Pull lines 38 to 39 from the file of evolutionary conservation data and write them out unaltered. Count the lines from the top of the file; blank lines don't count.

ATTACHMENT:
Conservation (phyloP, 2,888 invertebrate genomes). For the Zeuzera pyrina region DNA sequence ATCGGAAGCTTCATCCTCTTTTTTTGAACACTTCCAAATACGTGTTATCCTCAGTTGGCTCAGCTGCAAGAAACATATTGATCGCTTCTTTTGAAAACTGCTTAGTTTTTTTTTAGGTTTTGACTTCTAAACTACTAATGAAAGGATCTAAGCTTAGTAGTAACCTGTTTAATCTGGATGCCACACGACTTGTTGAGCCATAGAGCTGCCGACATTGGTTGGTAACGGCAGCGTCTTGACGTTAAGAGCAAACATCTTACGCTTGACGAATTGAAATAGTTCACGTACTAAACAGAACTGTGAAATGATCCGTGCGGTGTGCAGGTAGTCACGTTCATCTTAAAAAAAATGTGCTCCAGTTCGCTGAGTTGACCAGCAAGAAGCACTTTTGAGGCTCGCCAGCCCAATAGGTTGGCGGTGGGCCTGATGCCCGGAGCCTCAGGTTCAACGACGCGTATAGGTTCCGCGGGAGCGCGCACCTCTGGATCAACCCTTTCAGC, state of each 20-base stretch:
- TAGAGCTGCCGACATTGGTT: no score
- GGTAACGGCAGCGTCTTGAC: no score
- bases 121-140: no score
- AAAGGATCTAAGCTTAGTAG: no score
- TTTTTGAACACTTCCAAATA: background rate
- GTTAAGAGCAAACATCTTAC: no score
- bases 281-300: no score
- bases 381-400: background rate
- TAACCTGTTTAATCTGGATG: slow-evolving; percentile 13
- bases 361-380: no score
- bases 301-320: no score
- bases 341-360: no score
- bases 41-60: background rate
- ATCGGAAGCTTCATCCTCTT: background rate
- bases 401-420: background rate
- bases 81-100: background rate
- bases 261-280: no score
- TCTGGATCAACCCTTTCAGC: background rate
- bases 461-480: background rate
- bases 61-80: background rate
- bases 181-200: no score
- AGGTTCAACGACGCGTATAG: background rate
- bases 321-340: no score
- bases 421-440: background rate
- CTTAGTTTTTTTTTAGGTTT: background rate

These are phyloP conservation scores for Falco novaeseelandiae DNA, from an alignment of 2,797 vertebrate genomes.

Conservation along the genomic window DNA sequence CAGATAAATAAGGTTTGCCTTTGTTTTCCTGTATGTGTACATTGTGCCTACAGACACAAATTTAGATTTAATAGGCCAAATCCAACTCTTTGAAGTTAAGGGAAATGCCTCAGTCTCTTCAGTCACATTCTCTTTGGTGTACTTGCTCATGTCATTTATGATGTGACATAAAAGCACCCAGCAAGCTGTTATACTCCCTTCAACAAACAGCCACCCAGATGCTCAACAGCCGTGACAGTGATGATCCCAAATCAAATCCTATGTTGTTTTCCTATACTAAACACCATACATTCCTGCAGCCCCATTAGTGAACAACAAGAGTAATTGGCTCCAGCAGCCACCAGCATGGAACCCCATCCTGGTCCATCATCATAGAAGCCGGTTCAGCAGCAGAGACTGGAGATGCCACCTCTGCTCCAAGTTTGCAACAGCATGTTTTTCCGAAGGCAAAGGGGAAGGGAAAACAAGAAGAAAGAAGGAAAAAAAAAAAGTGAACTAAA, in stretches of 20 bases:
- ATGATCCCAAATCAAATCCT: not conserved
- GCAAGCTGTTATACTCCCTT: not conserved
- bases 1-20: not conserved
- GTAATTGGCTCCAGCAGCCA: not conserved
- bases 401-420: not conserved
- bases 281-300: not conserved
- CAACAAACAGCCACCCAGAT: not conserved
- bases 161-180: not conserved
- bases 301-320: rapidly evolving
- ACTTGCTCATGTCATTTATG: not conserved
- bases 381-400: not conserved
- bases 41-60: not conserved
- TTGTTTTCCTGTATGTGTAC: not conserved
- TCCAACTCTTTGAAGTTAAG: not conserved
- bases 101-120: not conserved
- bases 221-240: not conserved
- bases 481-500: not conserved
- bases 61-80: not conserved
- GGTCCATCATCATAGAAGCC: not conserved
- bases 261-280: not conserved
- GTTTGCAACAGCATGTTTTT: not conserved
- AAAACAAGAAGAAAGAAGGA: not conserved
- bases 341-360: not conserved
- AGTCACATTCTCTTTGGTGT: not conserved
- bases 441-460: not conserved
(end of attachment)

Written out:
- ACTTGCTCATGTCATTTATG: not conserved
- bases 381-400: not conserved